Jump to Main Content
Effects of buffer capacity on growth, photosynthesis, and solute accumulation of a glycophyte (wheat) and a halophyte (Chloris virgata)
- Yang, C.-W., Zhang, M.-L., Liu, J., Shi, D.-C., Wang, D.-L.
- Photosynthetica 2009 v.47 no.1 pp. 55-60
- Chloris virgata, Triticum aestivum, alkalinization, buffering capacity, halophytes, mixing, pH, photosynthesis, pigments, potassium, seedlings, shoots, sodium, sodium bicarbonate, sodium carbonate, sodium chloride, sodium sulfate, soil, soil solution, solutes, wheat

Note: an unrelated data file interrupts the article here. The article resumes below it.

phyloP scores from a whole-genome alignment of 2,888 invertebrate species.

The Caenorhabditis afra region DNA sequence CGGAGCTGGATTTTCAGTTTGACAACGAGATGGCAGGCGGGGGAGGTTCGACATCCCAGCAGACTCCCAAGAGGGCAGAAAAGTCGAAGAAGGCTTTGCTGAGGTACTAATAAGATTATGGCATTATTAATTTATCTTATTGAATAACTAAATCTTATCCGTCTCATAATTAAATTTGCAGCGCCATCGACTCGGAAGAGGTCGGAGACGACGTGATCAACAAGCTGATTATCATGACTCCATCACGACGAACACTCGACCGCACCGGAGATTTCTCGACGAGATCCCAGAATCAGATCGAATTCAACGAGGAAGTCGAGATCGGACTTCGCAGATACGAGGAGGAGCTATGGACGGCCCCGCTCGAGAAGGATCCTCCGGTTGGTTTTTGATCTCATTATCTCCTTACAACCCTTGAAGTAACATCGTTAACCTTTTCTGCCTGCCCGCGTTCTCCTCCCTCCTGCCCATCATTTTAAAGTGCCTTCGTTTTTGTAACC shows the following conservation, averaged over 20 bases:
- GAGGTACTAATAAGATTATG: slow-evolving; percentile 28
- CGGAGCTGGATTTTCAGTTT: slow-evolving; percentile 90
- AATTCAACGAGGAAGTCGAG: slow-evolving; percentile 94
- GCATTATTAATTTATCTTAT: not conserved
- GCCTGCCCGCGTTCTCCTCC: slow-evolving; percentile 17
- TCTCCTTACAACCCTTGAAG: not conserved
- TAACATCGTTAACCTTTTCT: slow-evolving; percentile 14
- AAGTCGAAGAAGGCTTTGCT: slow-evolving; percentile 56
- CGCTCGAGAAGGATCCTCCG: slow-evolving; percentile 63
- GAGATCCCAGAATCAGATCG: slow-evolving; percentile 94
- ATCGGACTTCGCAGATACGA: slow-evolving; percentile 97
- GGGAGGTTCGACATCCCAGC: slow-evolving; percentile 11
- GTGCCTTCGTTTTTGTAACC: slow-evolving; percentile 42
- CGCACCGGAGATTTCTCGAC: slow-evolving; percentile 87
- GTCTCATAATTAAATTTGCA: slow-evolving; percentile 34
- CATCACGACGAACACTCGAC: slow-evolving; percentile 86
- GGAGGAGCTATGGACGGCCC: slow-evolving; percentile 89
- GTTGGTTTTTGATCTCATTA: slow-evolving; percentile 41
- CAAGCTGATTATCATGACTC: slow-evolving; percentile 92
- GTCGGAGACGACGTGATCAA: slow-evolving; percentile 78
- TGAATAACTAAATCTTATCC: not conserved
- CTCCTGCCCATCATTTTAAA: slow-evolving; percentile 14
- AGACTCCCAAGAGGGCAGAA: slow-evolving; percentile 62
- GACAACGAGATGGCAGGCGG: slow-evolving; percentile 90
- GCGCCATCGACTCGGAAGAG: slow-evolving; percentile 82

- Two species with different resistances to alkaline pH, the glycophylic Triticum aestivum (wheat) and the halophilic Chloris virgata, were chosen as test organisms. The salt-alkaline (SA) mixed stress conditions with different buffer capacities (BC) but with the same salt molarities and pH were established by mixing neutral (NaCl, Na₂SO₄), and alkaline salts (NaHCO₃ and Na₂CO₃) in various proportions. Growth, photosynthetic characteristics, and solute accumulation of the seedlings were monitored to test the validity of BC as a decisive index of alkali-stress (AS) intensity in SA mixed stress. At the same salinities and pHs, the relative growth rate, the content of photosynthetic pigments, and net photosynthetic rates of wheat and C. virgata decreased, while Na⁺ content and Na⁺/K⁺ ratios in shoots increased with increasing BC. Hence BC was a true measure of AS intensity at mixed SA stress and the alkali-resistance mechanism of plants was easy to interpret. BC of soil solution is an important parameter for estimating the alkalization degree of salt-alkalized soil.